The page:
Photo Caption: The incoming president of the U.S.—Calvin Coolidge— arrives after the sudden death of Pres. Warren Harding. (94 years ago)
94 Years Ago •
August 16, 1923
”The board of education has let the contract for a colored high school and actual construction has begun on the building.
“The school is located a mile north of town, and will be a framed building amply large for all purposes.
“If we are not mistaken, this will make two high schools in the county for the colored race—one near Bowmore and the other near Raeford.”
Mr. Louis H. Hobson, aged 85 years, died at his home in McLauchlin township. He lived a long and useful life. His nearest neighbors thought well of him. He was a brave Confederate soldier and did well his part for a cause he loved, and was a good and useful citizen since the close of that fratricidal strife.
Since lightning disabled the Raeford Power & Mfg. Co. plant more than a week ago, water is being pumped for the town by two tractors, and Monday night one of those started a fire. Mr. Starr McMillian, who was working about it, had his hands badly burned. The fire alarm was given and a crowd responded, but the damage was not great.
Last Friday was a gala day for Rockfish and community. It was the occasion for the reunion of the Hoke County Confederate veterans, and others, particularly World War veterans shared in the honors as especially invited guests. At Rockfish Friday there were five Confederate veterans, one Spanish American war veteran and some twenty-five World War veterans and a few hundreds of the rest of us.
Following up plans made here a few weeks ago to stage a community celebration in October when the great paving will be completed, the Chamber of Commerce, at a meeting made further arrangements to have an interesting program in Red Springs at that time.
There will be four days of celebration.
Followed by a throng of mourners, the highest in the land and the humble who also had been his friends, the body of (U.S. President) Warren G. Harding was taken to the Marion cemetery Friday and placed in the receiving vault.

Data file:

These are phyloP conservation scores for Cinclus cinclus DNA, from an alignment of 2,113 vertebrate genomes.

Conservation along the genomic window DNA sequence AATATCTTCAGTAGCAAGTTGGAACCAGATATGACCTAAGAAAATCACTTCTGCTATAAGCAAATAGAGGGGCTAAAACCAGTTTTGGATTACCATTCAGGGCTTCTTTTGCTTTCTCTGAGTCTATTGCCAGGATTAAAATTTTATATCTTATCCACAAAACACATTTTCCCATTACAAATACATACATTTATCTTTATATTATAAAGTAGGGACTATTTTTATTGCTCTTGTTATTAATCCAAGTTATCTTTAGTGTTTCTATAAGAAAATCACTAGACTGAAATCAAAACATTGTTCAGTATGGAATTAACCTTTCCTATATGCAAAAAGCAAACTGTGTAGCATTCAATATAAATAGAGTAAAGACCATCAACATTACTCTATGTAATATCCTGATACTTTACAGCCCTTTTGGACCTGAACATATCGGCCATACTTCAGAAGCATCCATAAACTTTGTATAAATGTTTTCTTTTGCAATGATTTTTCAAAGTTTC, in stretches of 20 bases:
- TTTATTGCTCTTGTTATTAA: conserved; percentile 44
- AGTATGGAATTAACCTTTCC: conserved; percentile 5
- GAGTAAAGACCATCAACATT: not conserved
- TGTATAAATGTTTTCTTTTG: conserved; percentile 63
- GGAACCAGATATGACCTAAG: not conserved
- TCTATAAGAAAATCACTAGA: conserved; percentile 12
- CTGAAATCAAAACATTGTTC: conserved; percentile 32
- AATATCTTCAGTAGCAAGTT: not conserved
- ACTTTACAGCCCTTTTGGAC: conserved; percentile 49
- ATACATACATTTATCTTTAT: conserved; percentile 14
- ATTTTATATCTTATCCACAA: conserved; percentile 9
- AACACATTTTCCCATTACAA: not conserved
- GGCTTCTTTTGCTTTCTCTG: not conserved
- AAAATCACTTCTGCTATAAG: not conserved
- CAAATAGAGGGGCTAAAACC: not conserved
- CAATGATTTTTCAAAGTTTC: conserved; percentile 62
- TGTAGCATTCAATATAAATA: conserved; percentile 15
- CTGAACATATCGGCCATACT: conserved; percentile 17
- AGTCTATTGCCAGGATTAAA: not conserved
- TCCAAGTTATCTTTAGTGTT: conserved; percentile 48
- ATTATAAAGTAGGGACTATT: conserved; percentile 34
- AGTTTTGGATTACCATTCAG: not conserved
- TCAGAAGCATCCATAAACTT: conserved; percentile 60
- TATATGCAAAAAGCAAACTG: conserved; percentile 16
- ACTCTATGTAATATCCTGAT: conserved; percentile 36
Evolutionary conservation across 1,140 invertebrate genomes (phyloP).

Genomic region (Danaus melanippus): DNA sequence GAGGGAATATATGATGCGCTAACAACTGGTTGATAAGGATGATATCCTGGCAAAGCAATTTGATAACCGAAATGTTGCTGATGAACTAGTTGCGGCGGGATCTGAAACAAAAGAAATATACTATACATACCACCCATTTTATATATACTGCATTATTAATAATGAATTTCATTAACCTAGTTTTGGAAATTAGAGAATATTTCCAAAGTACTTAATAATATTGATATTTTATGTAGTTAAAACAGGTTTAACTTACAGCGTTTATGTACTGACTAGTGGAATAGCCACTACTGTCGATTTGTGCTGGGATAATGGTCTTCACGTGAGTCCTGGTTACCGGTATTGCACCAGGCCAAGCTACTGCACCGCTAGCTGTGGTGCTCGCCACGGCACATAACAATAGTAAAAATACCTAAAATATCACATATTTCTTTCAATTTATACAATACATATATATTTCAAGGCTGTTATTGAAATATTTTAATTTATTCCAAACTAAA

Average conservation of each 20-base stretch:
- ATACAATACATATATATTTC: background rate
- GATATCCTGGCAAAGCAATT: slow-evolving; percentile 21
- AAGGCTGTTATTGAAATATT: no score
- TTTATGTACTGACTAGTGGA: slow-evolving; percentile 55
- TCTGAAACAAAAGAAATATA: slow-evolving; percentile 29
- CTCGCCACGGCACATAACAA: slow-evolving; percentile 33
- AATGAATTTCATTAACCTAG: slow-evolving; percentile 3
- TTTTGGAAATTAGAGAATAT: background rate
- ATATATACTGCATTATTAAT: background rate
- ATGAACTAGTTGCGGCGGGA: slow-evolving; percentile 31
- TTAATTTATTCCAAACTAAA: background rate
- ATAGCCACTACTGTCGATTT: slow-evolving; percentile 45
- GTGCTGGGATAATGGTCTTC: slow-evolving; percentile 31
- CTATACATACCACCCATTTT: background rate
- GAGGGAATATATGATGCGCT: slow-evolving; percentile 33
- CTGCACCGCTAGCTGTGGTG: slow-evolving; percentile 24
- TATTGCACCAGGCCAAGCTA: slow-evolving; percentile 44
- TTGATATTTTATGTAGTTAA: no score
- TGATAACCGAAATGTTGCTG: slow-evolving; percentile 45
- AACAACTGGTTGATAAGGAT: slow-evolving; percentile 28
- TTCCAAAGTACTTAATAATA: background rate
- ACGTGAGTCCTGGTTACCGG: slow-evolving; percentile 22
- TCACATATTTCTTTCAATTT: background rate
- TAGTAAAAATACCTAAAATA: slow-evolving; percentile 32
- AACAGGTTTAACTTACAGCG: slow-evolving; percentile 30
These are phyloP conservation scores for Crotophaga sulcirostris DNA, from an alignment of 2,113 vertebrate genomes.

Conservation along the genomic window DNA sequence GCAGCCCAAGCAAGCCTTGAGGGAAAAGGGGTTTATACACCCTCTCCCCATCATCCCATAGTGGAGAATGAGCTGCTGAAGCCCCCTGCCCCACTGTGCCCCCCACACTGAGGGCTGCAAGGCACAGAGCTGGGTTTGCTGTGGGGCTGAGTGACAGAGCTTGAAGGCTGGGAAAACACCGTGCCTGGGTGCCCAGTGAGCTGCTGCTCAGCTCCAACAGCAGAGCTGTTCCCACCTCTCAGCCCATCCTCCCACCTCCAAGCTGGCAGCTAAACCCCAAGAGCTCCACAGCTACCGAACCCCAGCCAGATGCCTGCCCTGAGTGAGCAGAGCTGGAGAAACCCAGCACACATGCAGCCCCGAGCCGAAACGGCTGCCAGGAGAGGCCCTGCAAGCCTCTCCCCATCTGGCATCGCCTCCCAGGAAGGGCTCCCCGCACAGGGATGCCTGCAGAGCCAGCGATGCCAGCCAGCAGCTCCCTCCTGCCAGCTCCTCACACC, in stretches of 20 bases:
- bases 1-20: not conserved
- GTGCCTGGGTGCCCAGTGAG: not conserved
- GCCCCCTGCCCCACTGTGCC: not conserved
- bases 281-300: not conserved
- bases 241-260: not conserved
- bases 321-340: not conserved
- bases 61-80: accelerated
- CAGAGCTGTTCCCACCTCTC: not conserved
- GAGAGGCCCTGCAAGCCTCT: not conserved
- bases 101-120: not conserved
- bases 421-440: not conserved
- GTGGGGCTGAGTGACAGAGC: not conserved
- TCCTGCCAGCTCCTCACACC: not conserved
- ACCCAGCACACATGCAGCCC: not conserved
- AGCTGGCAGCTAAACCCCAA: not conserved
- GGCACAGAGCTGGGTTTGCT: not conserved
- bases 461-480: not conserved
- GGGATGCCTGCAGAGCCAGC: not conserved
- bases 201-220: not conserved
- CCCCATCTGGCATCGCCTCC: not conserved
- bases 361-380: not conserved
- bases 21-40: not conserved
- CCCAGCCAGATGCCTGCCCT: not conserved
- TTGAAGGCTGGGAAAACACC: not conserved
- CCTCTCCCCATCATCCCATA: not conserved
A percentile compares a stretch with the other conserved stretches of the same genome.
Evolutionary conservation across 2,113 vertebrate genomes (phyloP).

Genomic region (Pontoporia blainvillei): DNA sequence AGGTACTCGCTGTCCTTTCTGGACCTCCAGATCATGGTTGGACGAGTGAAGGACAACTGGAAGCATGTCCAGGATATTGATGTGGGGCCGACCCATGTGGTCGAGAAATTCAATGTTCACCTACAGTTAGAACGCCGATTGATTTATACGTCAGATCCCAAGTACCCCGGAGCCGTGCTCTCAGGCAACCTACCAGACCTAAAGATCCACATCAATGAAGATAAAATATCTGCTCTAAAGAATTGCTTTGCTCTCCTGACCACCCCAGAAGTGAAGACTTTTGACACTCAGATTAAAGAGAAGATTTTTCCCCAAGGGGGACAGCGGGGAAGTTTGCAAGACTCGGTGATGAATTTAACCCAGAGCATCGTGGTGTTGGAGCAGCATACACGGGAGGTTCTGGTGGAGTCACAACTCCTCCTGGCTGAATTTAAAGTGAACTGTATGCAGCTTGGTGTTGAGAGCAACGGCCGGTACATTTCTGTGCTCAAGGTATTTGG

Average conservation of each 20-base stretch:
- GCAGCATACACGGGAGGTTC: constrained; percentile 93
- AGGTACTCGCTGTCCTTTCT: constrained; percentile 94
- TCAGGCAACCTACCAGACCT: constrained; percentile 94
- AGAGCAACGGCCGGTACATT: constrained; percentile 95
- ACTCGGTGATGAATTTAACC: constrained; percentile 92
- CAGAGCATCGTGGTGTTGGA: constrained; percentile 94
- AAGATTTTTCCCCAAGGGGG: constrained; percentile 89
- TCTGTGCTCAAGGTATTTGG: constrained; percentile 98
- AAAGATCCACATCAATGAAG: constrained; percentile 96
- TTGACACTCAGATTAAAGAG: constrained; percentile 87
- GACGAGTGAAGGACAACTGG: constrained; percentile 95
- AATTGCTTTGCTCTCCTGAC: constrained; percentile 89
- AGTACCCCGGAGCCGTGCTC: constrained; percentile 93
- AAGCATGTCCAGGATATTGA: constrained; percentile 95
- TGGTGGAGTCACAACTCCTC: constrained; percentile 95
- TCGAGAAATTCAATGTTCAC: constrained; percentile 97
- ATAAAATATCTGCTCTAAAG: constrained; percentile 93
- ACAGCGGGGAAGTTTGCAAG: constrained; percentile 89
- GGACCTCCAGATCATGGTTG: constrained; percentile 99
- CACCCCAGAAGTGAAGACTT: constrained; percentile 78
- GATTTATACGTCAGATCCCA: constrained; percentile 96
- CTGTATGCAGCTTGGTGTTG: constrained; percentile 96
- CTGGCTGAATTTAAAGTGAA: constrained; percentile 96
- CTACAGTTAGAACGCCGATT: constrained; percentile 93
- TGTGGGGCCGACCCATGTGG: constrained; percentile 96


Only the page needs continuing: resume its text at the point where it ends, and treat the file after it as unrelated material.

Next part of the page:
75 Years Ago •
July 19, 1945
Lumberton’s seven tobacco auction warehouses and the two redrying plants are being put in readiness for “weed” sales on the Lumberton tobacco market August 1. “The Border Belt tobacco is proving out to be a good crop, better than average,” said Jasper C. Hutto, Supervisor of the market.
“No butter for cake, nor for any other purpose, and then you read of butter going stale and unfit for use in army warehouses. It’s fretting.
“The Japs say they are going to bomb American cities. They depend on balloons and a suicide bomber, who dies with his balloon. Poor gump.”
“The cities of North Carolina have grown very much since the turn of the century. In 1900 there were only two towns in North Carolina that had as many as 10,000 inhabitants. Wilmington had 20,000 population. It was the largest city in the state. Fayetteville had only 9,000 in 1940. It has 40,000 now.”
47 Years Ago •
July 19, 1973
At its regular meeting the Hoke Board of Health voted to implement the Health Center reorganization recommended by Dr. Joseph Mark before he left the center last month. The changes primarily involved changes in personnel.
July 19, 1995
Over the objections of neighbors, the Hoke Board of Commissioners rezoned land to allow Triangle Building Supply, a company owned by J.P. Riddle III, to build a site to manufacture wood trusses. The company plans to add up to 250 jobs at the Gillis Hill Road and Lindsay Road site.
The House of Raeford and the United Food and Commercial Workers Union have been negotiating a new contract for works at the plant. Eric Wowra, personnel director said, “We plan to bargain in good faith and we will bargain hard. However, we feel that the substance of the bargaining shouldn’t be made public.”
Hoke County is poorest in the state, according to figures from the University of North Carolina. Per capita income in 1993 was $11,8921. The state average is $18,670. This is the first time Hoke has ranked last.